An Unexplained Massacre at Oradour-sur-Glane in France in 1944
The Second World War is behind us and the recorded surrender of Nazi Germany is almost close to 7 decades. The architect of the Nazi state Adolf Hitler shot himself in 1945 and the curtain came down on the most repressive state in European continent.
Hitler also created a state within the state in the form of the German secret police popularly referred to as the Gestapo. This was an instrument for Hitler to keep the masses in occupied Europe under their thumb by a series of acts that instilled fear in their minds. Some of these acts were without explanation and one can only surmise that such acts were some times random acts ; the purpose being to terrorize the populace of occupied countries.
One such massacre took place on 10 June 1944. No explanation is as yet available as to why the German’s carried out this massacre and despite nearly 7 decades we are nowhere near the reason for this German assault. If figures have a meaning on that fateful day the German’s shot dead 642 men women and children at Oradour-sur-Glane in France. This was just at about the time the allied landing in Normandy and could have been linked to it. But this is a conjecture as the Germans did not carry out massacres in France like they did in Russia and the East.
This massacre was carried out on a Saturday by soldiers of the Der Fuehrer Regiment of the 2nd Waffen-SS Panzer Division Das Reich. The Waffen SS was an elite regiment of the Gestapo and reported to Henrich Himmler, thus the possibility that Himmler himself had issued orders for these killings cannot be ruled out.
The Waffen Regiment in question was almost at full strength with 19,000 personnel. This particular regiment had 69 Iron Crosses to its credit more than any other regiment. It was thus chosen to attack village. The entire regiment was not used, but only some elite units under command of Otto Weidinger were instructed to go in and attack the village.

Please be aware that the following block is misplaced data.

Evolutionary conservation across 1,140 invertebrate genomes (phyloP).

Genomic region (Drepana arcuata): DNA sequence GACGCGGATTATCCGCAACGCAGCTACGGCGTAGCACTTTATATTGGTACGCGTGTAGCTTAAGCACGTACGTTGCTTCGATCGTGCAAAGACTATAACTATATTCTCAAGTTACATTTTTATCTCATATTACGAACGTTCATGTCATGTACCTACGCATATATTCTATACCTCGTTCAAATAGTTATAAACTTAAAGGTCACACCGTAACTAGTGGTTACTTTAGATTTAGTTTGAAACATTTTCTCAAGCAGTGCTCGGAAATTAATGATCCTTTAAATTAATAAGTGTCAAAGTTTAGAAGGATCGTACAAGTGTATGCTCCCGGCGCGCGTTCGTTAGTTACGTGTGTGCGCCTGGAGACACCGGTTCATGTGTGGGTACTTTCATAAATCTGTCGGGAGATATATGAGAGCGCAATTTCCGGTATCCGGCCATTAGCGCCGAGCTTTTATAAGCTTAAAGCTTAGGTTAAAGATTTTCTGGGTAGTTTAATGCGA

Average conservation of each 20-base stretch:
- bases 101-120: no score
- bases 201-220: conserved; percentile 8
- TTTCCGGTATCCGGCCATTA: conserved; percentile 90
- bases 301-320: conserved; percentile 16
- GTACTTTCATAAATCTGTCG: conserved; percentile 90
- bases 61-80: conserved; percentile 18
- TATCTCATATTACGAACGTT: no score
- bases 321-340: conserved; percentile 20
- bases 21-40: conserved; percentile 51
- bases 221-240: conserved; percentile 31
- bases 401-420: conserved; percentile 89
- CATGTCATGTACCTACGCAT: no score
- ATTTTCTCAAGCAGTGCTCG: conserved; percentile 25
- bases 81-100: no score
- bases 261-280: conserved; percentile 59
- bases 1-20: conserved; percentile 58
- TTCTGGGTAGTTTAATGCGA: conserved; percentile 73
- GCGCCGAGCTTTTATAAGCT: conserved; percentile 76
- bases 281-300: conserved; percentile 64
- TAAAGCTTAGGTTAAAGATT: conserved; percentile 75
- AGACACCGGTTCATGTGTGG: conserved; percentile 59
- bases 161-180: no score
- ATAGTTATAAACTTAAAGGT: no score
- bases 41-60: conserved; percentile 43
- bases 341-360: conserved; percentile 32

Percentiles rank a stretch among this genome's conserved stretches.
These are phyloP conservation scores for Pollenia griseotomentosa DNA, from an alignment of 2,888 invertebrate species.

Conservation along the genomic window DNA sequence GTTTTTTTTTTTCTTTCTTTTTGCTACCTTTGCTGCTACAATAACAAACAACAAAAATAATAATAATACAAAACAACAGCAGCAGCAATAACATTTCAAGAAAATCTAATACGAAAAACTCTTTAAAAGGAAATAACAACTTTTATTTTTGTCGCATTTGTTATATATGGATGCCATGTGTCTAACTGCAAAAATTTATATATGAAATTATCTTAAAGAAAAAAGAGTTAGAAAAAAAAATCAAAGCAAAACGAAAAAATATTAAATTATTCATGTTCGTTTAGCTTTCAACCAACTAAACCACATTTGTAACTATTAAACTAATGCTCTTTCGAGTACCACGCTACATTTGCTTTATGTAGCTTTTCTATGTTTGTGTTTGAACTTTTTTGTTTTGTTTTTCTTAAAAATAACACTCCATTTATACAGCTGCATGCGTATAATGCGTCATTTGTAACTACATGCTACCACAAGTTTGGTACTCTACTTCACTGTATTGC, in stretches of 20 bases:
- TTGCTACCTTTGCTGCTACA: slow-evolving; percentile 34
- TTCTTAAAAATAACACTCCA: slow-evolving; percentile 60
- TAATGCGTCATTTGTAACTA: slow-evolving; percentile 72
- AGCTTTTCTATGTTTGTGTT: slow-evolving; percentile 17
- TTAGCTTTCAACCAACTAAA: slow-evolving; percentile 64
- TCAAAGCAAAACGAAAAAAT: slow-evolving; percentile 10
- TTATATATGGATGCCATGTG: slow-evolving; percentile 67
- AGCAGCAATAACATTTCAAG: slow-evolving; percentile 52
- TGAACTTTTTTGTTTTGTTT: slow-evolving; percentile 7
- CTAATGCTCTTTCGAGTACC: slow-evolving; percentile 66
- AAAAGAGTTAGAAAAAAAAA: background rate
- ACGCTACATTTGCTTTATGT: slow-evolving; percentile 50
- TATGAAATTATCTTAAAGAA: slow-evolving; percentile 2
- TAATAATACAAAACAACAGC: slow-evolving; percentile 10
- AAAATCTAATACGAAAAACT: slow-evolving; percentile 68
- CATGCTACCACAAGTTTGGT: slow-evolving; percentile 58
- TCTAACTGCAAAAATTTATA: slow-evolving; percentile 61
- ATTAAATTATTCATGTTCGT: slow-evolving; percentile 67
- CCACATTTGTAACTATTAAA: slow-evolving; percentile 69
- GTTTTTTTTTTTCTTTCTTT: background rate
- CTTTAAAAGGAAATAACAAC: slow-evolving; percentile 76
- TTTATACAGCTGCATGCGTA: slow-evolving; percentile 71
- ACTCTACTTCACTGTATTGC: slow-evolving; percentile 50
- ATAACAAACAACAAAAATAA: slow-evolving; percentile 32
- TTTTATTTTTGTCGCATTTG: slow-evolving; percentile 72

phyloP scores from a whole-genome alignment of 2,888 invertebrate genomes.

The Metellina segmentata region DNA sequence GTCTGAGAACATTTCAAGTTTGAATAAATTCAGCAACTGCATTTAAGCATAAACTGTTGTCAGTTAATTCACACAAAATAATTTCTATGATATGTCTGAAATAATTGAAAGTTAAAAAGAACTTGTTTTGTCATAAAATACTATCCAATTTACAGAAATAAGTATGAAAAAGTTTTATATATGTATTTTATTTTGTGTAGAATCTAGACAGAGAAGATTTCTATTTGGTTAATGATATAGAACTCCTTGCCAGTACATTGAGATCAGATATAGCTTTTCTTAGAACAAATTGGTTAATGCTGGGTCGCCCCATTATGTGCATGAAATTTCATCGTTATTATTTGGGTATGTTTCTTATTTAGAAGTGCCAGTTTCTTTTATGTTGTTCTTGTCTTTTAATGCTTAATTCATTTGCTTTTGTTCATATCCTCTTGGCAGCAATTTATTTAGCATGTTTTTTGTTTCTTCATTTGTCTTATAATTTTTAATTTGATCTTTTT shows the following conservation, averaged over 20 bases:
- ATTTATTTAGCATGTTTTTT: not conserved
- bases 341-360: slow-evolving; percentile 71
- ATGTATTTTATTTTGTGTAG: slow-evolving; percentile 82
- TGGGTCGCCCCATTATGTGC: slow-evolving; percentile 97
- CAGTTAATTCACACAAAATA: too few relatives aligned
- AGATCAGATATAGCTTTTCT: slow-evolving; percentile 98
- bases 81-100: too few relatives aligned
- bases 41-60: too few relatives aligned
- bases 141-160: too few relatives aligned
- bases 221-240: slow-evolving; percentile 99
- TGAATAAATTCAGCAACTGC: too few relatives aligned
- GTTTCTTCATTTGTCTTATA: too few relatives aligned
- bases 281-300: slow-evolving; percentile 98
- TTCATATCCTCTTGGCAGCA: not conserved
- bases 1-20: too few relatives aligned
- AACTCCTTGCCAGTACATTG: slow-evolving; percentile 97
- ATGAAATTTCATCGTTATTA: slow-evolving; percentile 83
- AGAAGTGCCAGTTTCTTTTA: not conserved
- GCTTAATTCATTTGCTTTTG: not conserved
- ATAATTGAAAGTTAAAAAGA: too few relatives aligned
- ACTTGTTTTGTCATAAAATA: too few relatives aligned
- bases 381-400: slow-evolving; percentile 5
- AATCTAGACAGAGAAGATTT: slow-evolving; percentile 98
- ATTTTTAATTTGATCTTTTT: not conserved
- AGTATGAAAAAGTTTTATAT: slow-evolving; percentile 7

The provocation appeared to be the capture of a French resistance fighter Georges Guingouin and subsequent information that a downed RAF pilot named Len cotton was being sheltered in the village. This however could not be the real reason as the force used was disproportionate to the act of so called treason
On that fateful day the Waffen SS unit drove into the village in the early hours of the morning. The villagers were taken by surprise as the Waffen SS troops opened indiscriminate fire.
The Waffen SS troops herded the villagers in the church and started a looting spree. In particular they targeted the men outside and as per reports shot 190 of them. They followed up by setting the church on fire and 90% of the inmates herded inside burned to death. In this entire episode the German SS troops displayed extreme brutality and one wonders what the reason was for it.
The village is still there, mute witness to the massacre. The church where the women and children were burnt alive is also there for visitors to see. The brutality of the Waffen SS has no explanation. Lastly before leaving the waffen SS set the village on fire. Perhaps information of the massacre was passed to Himmler and he must have appreciated the conduct of the soldiers. But this episode is another blot on the conduct of the war in Occupied Europe. It was definitely a dark age lifted only when the Russians stormed Berlin.